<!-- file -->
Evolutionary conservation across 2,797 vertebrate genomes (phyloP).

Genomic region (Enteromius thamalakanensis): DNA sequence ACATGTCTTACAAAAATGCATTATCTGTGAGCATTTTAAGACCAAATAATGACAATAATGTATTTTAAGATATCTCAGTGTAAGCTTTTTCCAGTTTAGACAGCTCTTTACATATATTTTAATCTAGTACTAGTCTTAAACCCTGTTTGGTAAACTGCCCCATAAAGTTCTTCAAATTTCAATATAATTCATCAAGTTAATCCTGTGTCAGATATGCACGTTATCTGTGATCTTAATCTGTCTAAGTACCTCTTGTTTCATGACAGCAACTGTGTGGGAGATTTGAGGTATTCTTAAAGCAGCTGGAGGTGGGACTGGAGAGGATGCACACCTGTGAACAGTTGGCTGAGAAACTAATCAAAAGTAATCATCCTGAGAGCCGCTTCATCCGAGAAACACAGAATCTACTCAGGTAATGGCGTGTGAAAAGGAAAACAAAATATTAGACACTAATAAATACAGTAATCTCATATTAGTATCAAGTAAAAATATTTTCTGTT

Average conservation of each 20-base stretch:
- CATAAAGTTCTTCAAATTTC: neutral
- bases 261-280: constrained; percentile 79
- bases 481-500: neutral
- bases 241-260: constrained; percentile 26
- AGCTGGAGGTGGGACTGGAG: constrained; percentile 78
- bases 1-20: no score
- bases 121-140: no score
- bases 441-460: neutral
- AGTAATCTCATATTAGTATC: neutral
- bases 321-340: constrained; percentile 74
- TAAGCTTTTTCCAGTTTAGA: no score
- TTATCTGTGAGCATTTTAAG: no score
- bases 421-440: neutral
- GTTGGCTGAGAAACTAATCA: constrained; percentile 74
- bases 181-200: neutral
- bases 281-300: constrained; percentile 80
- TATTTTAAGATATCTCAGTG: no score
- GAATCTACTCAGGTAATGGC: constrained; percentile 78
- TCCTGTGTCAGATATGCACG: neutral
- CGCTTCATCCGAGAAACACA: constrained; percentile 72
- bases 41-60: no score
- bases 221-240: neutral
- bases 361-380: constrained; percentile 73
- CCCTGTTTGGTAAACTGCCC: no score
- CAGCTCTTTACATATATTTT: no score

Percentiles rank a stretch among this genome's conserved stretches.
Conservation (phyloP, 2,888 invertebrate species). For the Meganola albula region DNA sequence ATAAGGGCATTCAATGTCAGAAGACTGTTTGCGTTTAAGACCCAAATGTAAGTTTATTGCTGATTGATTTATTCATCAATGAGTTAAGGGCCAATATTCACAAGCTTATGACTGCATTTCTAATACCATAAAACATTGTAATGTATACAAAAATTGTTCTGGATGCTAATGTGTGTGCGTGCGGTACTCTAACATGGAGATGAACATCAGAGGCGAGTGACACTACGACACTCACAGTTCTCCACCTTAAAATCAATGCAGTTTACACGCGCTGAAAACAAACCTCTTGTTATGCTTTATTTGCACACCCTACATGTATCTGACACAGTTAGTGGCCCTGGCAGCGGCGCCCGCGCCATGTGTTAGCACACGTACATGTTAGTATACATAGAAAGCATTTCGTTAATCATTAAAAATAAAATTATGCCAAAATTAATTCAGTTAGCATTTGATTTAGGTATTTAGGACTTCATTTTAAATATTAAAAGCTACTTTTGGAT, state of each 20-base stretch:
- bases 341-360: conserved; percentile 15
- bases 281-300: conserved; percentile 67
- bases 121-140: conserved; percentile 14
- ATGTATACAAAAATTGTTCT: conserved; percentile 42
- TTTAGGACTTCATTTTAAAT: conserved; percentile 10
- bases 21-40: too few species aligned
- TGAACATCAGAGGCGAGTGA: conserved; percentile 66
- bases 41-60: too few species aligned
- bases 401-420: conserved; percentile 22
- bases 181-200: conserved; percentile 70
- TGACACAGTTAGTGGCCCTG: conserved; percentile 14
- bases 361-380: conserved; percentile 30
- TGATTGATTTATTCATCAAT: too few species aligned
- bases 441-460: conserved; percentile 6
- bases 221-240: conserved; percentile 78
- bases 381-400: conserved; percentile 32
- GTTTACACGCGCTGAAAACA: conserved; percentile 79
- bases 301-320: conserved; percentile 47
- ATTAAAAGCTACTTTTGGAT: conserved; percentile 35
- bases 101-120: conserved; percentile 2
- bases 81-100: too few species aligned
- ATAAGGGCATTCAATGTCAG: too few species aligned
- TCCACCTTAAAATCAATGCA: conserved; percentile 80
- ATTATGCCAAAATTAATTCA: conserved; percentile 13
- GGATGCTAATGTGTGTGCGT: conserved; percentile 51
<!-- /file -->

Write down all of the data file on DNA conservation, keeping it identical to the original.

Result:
Evolutionary conservation across 2,797 vertebrate genomes (phyloP).

Genomic region (Enteromius thamalakanensis): DNA sequence ACATGTCTTACAAAAATGCATTATCTGTGAGCATTTTAAGACCAAATAATGACAATAATGTATTTTAAGATATCTCAGTGTAAGCTTTTTCCAGTTTAGACAGCTCTTTACATATATTTTAATCTAGTACTAGTCTTAAACCCTGTTTGGTAAACTGCCCCATAAAGTTCTTCAAATTTCAATATAATTCATCAAGTTAATCCTGTGTCAGATATGCACGTTATCTGTGATCTTAATCTGTCTAAGTACCTCTTGTTTCATGACAGCAACTGTGTGGGAGATTTGAGGTATTCTTAAAGCAGCTGGAGGTGGGACTGGAGAGGATGCACACCTGTGAACAGTTGGCTGAGAAACTAATCAAAAGTAATCATCCTGAGAGCCGCTTCATCCGAGAAACACAGAATCTACTCAGGTAATGGCGTGTGAAAAGGAAAACAAAATATTAGACACTAATAAATACAGTAATCTCATATTAGTATCAAGTAAAAATATTTTCTGTT

Average conservation of each 20-base stretch:
- CATAAAGTTCTTCAAATTTC: neutral
- bases 261-280: constrained; percentile 79
- bases 481-500: neutral
- bases 241-260: constrained; percentile 26
- AGCTGGAGGTGGGACTGGAG: constrained; percentile 78
- bases 1-20: no score
- bases 121-140: no score
- bases 441-460: neutral
- AGTAATCTCATATTAGTATC: neutral
- bases 321-340: constrained; percentile 74
- TAAGCTTTTTCCAGTTTAGA: no score
- TTATCTGTGAGCATTTTAAG: no score
- bases 421-440: neutral
- GTTGGCTGAGAAACTAATCA: constrained; percentile 74
- bases 181-200: neutral
- bases 281-300: constrained; percentile 80
- TATTTTAAGATATCTCAGTG: no score
- GAATCTACTCAGGTAATGGC: constrained; percentile 78
- TCCTGTGTCAGATATGCACG: neutral
- CGCTTCATCCGAGAAACACA: constrained; percentile 72
- bases 41-60: no score
- bases 221-240: neutral
- bases 361-380: constrained; percentile 73
- CCCTGTTTGGTAAACTGCCC: no score
- CAGCTCTTTACATATATTTT: no score

Percentiles rank a stretch among this genome's conserved stretches.
Conservation (phyloP, 2,888 invertebrate species). For the Meganola albula region DNA sequence ATAAGGGCATTCAATGTCAGAAGACTGTTTGCGTTTAAGACCCAAATGTAAGTTTATTGCTGATTGATTTATTCATCAATGAGTTAAGGGCCAATATTCACAAGCTTATGACTGCATTTCTAATACCATAAAACATTGTAATGTATACAAAAATTGTTCTGGATGCTAATGTGTGTGCGTGCGGTACTCTAACATGGAGATGAACATCAGAGGCGAGTGACACTACGACACTCACAGTTCTCCACCTTAAAATCAATGCAGTTTACACGCGCTGAAAACAAACCTCTTGTTATGCTTTATTTGCACACCCTACATGTATCTGACACAGTTAGTGGCCCTGGCAGCGGCGCCCGCGCCATGTGTTAGCACACGTACATGTTAGTATACATAGAAAGCATTTCGTTAATCATTAAAAATAAAATTATGCCAAAATTAATTCAGTTAGCATTTGATTTAGGTATTTAGGACTTCATTTTAAATATTAAAAGCTACTTTTGGAT, state of each 20-base stretch:
- bases 341-360: conserved; percentile 15
- bases 281-300: conserved; percentile 67
- bases 121-140: conserved; percentile 14
- ATGTATACAAAAATTGTTCT: conserved; percentile 42
- TTTAGGACTTCATTTTAAAT: conserved; percentile 10
- bases 21-40: too few species aligned
- TGAACATCAGAGGCGAGTGA: conserved; percentile 66
- bases 41-60: too few species aligned
- bases 401-420: conserved; percentile 22
- bases 181-200: conserved; percentile 70
- TGACACAGTTAGTGGCCCTG: conserved; percentile 14
- bases 361-380: conserved; percentile 30
- TGATTGATTTATTCATCAAT: too few species aligned
- bases 441-460: conserved; percentile 6
- bases 221-240: conserved; percentile 78
- bases 381-400: conserved; percentile 32
- GTTTACACGCGCTGAAAACA: conserved; percentile 79
- bases 301-320: conserved; percentile 47
- ATTAAAAGCTACTTTTGGAT: conserved; percentile 35
- bases 101-120: conserved; percentile 2
- bases 81-100: too few species aligned
- ATAAGGGCATTCAATGTCAG: too few species aligned
- TCCACCTTAAAATCAATGCA: conserved; percentile 80
- ATTATGCCAAAATTAATTCA: conserved; percentile 13
- GGATGCTAATGTGTGTGCGT: conserved; percentile 51